THE RULES OF IN­HER­I­TANCE TAX

Wicklow People (West Edition) - - NEWS - with Der­mot Byrne

THE par­ent to child ex­emp­tion is now €310,000 with gifts since De­cem­ber 1, 1999, ag­gre­gated and taken into ac­count. Ben­e­fits from an un­cle or aunt or other close rel­a­tives are given an ex­emp­tion of €32,500 and ben­e­fits from non-rel­a­tives are ex­empt up to €16,250.

The rate of tax is 33 per cent and the ex­empt thresh­old is that pre­vail­ing at the date of death.

Usu­ally, the ben­e­fi­cia­ries of a de­ceased per­son have a choice of the ef­fec­tive date of their in­her­i­tance which can be im­por­tant to avoid sur­charges and in­ter­est on late pay­ment of the tax. This date is called the val­u­a­tion date and it can be ei­ther the date of death or the date of Grant of Pro­bate. It is only when the Grant of Pro­bate is­sues that the ben­e­fi­cia­ries can treat their en­ti­tle­ments un­der the will of the de­ceased as their own. In a com­pli­cated es­tate, the Grant of Pro­bate may not is­sue for two or three years.

There are a num­ber of re­liefs from tax, of which the best known is agri­cul­tural re­lief. The value of farm as­sets can be re­duced by 90 per cent in or­der to ar­rive at the tax­able value. In or­der to do so, 80 per cent of the re­cip­i­ent’s as­sets must be in agri­cul­tural prop­erty at the val­u­a­tion date. If one were in doubt of meet­ing the test, the re­cip­i­ent could, be­tween the date of death and the date of Grant of Pro­bate, re­place non-agri­cul­tural as­sets such as cash with land, stock and ma­chin­ery.

A sim­i­lar dis­count of 90 per cent from mar­ket value is avail­able for busi­ness as­sets un­der busi­ness re­lief. This cov­ers most busi­ness ac­tiv­i­ties as the term busi­ness is widely de­fined. It does not cover the let­ting of res­i­den­tial prop­erty but does cover farm­ing and forestry where the ben­e­fi­cia­ries of th­ese as­sets does not qual­ify for agri­cul­tural re­lief due to be­ing un­able to meet the 80 per cent test of own­er­ship of such as­sets.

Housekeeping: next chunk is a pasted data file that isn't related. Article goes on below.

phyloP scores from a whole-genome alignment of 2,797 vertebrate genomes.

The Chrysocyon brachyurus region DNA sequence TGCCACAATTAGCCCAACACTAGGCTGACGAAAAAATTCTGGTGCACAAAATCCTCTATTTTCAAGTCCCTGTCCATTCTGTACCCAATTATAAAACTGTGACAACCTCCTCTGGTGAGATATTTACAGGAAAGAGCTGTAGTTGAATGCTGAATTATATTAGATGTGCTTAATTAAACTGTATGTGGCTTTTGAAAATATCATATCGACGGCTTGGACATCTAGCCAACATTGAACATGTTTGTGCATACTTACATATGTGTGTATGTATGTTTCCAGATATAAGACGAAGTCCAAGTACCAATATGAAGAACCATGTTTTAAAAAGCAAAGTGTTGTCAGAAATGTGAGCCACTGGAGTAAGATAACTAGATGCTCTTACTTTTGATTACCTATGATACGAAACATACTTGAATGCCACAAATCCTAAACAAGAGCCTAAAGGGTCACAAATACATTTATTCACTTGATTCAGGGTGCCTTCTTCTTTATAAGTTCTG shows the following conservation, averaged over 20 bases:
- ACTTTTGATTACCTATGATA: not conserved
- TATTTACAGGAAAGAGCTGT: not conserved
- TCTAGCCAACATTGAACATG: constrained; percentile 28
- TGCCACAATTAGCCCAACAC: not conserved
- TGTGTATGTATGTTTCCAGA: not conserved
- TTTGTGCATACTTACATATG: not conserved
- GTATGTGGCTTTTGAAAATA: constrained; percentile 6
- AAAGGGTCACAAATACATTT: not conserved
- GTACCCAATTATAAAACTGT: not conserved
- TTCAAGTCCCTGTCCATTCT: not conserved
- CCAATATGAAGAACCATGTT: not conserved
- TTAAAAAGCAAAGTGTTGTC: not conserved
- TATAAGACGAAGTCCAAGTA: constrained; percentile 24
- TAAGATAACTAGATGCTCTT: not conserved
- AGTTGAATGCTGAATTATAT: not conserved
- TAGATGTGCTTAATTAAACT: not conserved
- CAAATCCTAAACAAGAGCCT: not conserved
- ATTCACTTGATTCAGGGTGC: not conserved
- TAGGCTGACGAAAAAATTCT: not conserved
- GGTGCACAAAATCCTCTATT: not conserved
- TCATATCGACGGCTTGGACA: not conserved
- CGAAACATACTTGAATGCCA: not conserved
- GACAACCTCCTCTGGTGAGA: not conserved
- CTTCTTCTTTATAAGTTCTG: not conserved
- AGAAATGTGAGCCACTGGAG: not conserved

The next most com­mon re­lief is known as dwelling­house re­lief. It has been tight­ened up as it was be­ing abused. If a ben­e­fi­ciary had lived with the de­ceased in a dwelling­house for at least three years to the date of de­ceased’s death and the ben­e­fi­ciary of that house does not own an­other house, then the in­her­i­tance is ex­empt from tax. If the de­ceased had to leave the house for health rea­sons in their fi­nal three years, this is ig­nored.

The dwelling­house ex­emp­tion is also avail­able for the life­time gift of a house to a de­pen­dent rel­a­tive of the donor. The re­cip­i­ent must be per­ma­nently and to­tally in­ca­pac­i­tated or else aged over 65 years. Here, the donor does not need to live in the house as their pri­vate res­i­dence. As an ex­am­ple, if a par­ent pur­chased a house for a dis­abled child, it would be an ex­empt trans­ac­tion.

Life As­sur­ance Poli­cies held by the in­sured per­son can be used by the ben­e­fi­cia­ries to pay in­her­i­tance tax and will not be part of the es­tate of the de­ceased. They are gen­er­ally re­ferred to as Sec­tion 60 poli­cies.

Note that the In­her­i­tance Tax cov­ers ben­e­fits on death and gift tax refers to life­time ben­e­fits. Both el­e­ments are col­lec­tively called Cap­i­tal Ac­qui­si­tions Tax. The rates of tax and the ex­empt thresh­olds are iden­ti­cal with gifts and in­her­i­tances be­ing ag­gre­gated to es­tab­lish if a re­cip­i­ent is over the ex­empt thresh­old, i.e. €310,000 par­ent to child.

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